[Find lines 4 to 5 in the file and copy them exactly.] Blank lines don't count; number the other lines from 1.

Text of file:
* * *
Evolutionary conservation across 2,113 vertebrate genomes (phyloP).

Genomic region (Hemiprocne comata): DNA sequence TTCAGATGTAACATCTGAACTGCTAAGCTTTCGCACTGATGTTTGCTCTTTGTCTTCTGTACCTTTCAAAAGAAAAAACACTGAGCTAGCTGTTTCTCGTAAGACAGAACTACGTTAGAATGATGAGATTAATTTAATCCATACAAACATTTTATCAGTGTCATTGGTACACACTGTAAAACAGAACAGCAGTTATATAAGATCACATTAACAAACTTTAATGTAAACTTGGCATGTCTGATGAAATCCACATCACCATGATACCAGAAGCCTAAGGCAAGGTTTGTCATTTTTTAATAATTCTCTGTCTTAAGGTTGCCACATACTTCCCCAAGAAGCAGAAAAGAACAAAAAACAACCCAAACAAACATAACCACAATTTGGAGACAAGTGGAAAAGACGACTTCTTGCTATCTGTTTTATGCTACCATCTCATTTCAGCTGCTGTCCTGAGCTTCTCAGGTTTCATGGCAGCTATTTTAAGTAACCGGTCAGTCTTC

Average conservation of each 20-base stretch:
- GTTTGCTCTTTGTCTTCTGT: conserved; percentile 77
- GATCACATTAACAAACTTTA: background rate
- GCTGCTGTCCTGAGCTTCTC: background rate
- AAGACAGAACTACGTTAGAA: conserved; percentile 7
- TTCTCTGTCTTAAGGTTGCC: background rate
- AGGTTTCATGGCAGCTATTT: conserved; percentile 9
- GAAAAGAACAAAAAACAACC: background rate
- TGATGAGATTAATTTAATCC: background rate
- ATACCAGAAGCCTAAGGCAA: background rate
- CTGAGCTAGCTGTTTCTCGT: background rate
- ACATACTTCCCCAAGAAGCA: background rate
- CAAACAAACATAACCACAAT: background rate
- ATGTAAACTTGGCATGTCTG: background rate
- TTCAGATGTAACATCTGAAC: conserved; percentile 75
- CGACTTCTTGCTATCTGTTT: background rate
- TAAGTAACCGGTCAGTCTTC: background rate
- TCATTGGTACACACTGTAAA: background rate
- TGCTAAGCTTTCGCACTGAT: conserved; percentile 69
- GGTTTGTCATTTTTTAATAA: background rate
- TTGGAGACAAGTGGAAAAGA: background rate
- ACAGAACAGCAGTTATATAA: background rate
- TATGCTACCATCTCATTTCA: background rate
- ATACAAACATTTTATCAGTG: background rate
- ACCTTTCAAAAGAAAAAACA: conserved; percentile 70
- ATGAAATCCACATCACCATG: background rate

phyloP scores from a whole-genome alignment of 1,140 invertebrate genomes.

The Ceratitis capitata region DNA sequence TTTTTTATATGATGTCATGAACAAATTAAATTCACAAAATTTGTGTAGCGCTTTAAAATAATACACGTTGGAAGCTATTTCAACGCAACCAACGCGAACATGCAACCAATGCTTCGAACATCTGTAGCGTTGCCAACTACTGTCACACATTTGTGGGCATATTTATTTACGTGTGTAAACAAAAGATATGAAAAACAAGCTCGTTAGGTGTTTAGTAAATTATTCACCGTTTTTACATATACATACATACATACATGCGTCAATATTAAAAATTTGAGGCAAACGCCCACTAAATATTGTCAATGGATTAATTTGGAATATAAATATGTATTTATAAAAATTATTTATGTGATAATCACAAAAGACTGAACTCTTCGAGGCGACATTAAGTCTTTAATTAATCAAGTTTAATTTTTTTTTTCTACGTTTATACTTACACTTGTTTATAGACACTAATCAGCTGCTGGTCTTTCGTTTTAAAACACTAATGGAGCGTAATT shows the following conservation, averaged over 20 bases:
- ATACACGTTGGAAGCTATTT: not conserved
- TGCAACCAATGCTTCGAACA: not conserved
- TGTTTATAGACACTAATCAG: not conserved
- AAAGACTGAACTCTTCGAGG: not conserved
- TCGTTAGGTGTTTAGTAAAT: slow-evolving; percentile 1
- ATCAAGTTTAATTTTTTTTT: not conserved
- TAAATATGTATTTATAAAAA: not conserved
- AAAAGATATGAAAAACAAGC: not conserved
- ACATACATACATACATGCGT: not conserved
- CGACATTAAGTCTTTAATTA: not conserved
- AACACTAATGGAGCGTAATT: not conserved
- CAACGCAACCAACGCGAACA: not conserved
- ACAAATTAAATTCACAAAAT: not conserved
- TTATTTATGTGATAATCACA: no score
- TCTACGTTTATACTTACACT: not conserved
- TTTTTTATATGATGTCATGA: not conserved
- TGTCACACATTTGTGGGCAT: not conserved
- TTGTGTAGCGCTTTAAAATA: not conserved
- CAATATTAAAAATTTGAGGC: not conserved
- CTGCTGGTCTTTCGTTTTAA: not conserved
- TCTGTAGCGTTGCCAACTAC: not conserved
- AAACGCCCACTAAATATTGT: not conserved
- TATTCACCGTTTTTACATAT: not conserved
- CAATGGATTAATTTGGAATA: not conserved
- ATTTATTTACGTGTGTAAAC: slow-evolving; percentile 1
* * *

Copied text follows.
- GTTTGCTCTTTGTCTTCTGT: conserved; percentile 77
- GATCACATTAACAAACTTTA: background rate